Dr. Mehmet Oz, who has become increasingly well known through his appearances on the Oprah show, appeared at the 92nd street YMCA in New York City for a discussion on the secret to staying young and healthy. He began by speaking to his latest book “You: Staying Young” and about how we should all be focusing on news we can use, a subject we can all relate to as we are bombarded by messages daily with all types of information that may or may not be useful for ourselves and for our families. Additionally, he spoke about how in this latest book his focus is on the primary caregiver, which in most cases is the female in the household. As he states, the female is most likely to take information learned and pass that on to her family as well as to use this information for leverage towards action steps in her household. This is by no means to discount men from reading the book, but is an accurate depiction of how typical households function.
Dr. Oz proceeded by speaking about how sick we as Americans all are, in fact we are twice as sick as Europeans. With being sicker, we as a population are costing 2X as much to care for, creating a huge burden on what we call a “healthcare system”. We need to stop relying on the system and start focusing on ourselves. Can you believe you have a 2 in 5 chance of encountering a medical error? According to Dr. Oz that is the statistic in New York State, and New York is looked upon as being more advanced than other states. What does that mean our chances are if we live in other areas of the country? Dr. Oz reinforced the need to get second opinions and to encourage friends and family as well; your health is not to be taken lightly.
Dr. Oz then moves on to his 5 Life Adjustments, they are as follows:
• Blood Pressure 15/75
• No Cigarettes
• 30 minutes of daily physical activity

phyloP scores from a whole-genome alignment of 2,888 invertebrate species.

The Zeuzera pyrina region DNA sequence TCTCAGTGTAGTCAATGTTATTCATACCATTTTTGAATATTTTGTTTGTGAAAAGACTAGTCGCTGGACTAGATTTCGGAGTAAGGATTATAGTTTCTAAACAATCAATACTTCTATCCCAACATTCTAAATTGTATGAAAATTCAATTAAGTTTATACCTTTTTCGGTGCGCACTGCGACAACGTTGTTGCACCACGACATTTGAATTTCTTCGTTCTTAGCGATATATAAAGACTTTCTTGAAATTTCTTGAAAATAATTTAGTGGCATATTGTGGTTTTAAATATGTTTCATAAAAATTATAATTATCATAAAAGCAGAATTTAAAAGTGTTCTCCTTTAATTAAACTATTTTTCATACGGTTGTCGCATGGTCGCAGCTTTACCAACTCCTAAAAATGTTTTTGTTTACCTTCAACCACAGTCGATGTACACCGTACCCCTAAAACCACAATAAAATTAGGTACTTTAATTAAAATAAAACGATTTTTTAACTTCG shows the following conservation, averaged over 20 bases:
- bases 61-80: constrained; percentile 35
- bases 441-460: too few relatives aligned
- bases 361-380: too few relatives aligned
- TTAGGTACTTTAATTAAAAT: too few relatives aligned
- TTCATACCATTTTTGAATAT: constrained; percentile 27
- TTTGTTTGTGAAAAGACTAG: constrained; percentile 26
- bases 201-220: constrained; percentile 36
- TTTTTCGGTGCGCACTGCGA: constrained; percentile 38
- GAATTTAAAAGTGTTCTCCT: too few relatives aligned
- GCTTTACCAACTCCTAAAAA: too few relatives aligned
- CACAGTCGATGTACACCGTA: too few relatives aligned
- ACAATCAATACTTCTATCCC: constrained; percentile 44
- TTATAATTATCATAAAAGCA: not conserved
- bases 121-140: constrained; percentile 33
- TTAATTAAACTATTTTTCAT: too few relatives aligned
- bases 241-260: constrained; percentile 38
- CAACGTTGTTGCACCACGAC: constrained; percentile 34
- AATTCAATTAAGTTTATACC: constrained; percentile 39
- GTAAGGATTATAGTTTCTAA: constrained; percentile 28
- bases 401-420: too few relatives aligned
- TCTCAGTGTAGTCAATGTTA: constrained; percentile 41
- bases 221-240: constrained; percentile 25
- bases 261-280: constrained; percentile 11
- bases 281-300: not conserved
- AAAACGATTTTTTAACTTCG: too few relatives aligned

• A healthy diet that is easy to love
• Stress control
These 5 elements are essential to maintaining a healthy lifestyle and overall well being. If one does not concentrate on these “life adjustments” then we will likely encounter belly fat, which according to Dr. Oz is a more important health measure than your weight on a scale. Essentially, if your waist, which entails the amount of belly fat on your body, exceeds the following equation: Total height/2 (ie. If you are 5’6” then your total height in inches is 66”/2 = 33 inches), then you are at a much more serious risk for high cholesterol, diabetes and hypertension. A scale is not an accurate measurement as it does not take into account several important elements such as muscle mass. Muscle does weigh more than fat and when you are working out and building muscle, your weight is likely to increase while your waist size is likely to decrease.
We then touched on supplements and the importance they have for our bodies as we do not all ingest the right foods to naturally absorb all the vitamins and minerals essential for regular function. Dr. Oz recommends taking a multi-vitamin, rich in vitamins A, C, and F, all of which are anti-oxidants that allow for regeneration. In addition, we need to ensure a regular intake of Vitamin D and Omega.
A last essential element briefly discussed was sleep. Woman on average need 7 hours while men need 7.5 hours. Dr. Oz jokes that men are more needy, hence their need for more sleep.
As time runs out for the great knowledge sharing of Dr. Oz, he proceeds to open up the floor to any questions in the room. The first question, how can I maintain my health while enjoying my regular martini? I think it might be time for that gentleman to purchase Dr. Oz’s book!
Click here to learn more about Dr. Oz’s book, YOU: On a Diet.
Thank you, Amy!
Here’s some more evidence that continues to emphasize the importance of vitamin D. In an earlier post, I mentioned the recent news about sun exposure being an important way of getting your vitamin D. Well, it’s also important for fending off a heart attack.
The researchers say that low levels of vitamin D could contribute to heart disease, because receptors for vitamin D are found in heart muscle and blood vessel lining. But Dr. Thomas Wang, the lead researcher, says that a larger study is needed to confirm the suspicions.